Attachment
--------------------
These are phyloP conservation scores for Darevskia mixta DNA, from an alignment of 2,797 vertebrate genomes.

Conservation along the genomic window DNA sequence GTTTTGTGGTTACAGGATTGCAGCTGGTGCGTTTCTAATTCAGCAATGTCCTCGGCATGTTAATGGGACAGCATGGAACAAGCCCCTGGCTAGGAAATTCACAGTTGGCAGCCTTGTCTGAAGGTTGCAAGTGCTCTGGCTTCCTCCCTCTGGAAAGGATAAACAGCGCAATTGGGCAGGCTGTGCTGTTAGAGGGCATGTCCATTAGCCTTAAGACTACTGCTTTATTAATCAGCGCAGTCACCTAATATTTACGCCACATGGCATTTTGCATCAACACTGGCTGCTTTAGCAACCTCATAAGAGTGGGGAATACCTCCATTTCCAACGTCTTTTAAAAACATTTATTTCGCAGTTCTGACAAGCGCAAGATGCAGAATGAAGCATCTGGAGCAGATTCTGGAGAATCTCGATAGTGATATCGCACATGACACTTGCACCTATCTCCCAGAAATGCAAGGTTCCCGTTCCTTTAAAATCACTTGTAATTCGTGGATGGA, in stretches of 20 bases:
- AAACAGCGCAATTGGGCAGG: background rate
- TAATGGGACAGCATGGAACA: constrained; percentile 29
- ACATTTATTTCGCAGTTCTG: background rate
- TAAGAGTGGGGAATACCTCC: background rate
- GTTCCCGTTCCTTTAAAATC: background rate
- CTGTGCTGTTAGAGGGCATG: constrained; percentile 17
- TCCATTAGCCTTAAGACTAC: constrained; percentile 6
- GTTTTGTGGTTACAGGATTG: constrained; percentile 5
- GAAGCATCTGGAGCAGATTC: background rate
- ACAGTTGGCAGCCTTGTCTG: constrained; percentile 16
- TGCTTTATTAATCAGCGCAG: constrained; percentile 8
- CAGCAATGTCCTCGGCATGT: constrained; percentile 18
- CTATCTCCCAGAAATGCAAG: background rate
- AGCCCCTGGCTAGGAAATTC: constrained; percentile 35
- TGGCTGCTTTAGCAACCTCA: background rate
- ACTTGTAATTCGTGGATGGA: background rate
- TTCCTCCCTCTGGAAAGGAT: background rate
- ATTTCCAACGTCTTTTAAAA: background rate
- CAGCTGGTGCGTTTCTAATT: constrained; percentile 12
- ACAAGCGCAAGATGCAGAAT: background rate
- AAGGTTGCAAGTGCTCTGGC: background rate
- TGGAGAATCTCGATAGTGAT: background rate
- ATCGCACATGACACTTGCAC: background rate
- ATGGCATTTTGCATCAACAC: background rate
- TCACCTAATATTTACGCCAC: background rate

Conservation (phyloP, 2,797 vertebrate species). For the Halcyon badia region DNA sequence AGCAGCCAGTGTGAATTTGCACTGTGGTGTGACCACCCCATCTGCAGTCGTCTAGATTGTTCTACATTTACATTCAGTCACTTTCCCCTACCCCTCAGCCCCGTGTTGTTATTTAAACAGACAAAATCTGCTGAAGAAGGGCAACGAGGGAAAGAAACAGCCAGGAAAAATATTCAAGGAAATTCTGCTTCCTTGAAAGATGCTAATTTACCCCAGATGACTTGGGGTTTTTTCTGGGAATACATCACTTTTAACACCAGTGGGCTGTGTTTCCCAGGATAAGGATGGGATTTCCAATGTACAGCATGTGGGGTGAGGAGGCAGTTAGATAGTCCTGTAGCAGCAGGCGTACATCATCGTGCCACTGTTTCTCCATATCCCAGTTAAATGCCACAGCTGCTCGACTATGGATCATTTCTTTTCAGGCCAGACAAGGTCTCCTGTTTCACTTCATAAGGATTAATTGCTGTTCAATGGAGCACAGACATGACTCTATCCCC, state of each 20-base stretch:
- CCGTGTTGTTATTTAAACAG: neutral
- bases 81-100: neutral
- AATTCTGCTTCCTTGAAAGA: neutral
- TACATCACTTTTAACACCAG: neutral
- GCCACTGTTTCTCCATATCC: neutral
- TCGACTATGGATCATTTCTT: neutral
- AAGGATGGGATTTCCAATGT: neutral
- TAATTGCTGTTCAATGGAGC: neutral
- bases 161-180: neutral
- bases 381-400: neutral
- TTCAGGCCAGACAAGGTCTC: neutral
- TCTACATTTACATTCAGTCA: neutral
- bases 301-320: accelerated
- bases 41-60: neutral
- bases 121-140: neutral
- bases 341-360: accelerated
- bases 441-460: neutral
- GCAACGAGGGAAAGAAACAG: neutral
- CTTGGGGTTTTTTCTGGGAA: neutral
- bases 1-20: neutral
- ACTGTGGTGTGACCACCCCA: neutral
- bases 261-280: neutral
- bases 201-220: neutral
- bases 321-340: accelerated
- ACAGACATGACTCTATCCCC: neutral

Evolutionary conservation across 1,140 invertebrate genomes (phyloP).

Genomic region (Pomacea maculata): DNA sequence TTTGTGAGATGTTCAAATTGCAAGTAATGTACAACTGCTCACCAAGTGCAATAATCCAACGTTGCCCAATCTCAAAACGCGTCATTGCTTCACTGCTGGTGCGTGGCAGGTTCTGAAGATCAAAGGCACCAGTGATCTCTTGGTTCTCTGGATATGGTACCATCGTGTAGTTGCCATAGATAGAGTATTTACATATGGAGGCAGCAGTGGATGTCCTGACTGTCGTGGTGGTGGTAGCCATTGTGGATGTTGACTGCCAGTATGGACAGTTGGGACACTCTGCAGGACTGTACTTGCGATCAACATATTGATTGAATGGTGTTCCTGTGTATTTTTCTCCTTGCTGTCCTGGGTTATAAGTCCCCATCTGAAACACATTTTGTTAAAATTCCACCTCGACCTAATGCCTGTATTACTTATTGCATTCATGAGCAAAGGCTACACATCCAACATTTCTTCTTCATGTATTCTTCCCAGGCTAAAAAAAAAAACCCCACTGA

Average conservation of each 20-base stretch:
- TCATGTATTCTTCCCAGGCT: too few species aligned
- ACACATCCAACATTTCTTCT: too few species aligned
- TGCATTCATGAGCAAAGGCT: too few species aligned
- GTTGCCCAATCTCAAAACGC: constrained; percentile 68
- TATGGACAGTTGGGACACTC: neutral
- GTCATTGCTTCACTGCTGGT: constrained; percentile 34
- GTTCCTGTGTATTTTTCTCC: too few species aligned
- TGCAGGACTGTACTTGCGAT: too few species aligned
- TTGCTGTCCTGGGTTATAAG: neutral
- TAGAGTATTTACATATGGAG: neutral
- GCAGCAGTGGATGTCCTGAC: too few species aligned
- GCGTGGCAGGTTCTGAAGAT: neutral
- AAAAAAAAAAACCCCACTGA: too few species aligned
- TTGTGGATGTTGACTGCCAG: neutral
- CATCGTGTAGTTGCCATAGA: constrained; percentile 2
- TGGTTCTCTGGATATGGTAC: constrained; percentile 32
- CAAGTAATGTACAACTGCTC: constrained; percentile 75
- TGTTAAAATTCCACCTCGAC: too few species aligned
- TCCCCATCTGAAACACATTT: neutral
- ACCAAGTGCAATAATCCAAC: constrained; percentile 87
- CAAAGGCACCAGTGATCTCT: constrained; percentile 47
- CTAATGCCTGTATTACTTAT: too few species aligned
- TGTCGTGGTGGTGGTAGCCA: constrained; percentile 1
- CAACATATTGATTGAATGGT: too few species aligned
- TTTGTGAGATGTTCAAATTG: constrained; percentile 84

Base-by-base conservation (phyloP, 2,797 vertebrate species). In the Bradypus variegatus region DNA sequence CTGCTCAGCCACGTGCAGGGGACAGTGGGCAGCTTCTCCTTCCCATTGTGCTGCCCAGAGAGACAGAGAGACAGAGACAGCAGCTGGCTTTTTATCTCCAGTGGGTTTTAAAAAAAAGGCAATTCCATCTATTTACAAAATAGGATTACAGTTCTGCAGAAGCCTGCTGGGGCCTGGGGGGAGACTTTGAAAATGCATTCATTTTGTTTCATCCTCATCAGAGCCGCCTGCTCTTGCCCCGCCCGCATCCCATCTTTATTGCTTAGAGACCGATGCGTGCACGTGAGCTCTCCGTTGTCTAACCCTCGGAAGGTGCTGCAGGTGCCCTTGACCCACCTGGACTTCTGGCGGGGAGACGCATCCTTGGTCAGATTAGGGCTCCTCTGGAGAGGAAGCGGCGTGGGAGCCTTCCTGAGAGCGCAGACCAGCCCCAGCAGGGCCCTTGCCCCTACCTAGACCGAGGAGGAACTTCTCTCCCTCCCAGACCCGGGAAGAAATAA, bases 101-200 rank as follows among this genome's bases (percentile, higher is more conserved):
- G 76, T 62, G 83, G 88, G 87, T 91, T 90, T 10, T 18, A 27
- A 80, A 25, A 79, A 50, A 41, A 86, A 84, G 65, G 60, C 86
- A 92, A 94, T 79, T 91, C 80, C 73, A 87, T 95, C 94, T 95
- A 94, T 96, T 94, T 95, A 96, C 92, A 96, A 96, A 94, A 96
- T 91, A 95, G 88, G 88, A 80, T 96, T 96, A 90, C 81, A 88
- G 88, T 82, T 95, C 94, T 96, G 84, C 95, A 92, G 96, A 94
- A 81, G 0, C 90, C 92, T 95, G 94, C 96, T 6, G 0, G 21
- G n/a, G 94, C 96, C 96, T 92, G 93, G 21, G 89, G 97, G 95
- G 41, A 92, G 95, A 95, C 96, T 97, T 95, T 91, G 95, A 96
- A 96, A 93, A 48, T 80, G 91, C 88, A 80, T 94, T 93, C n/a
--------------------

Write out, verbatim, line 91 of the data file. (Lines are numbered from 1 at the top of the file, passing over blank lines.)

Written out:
- G 41, A 92, G 95, A 95, C 96, T 97, T 95, T 91, G 95, A 96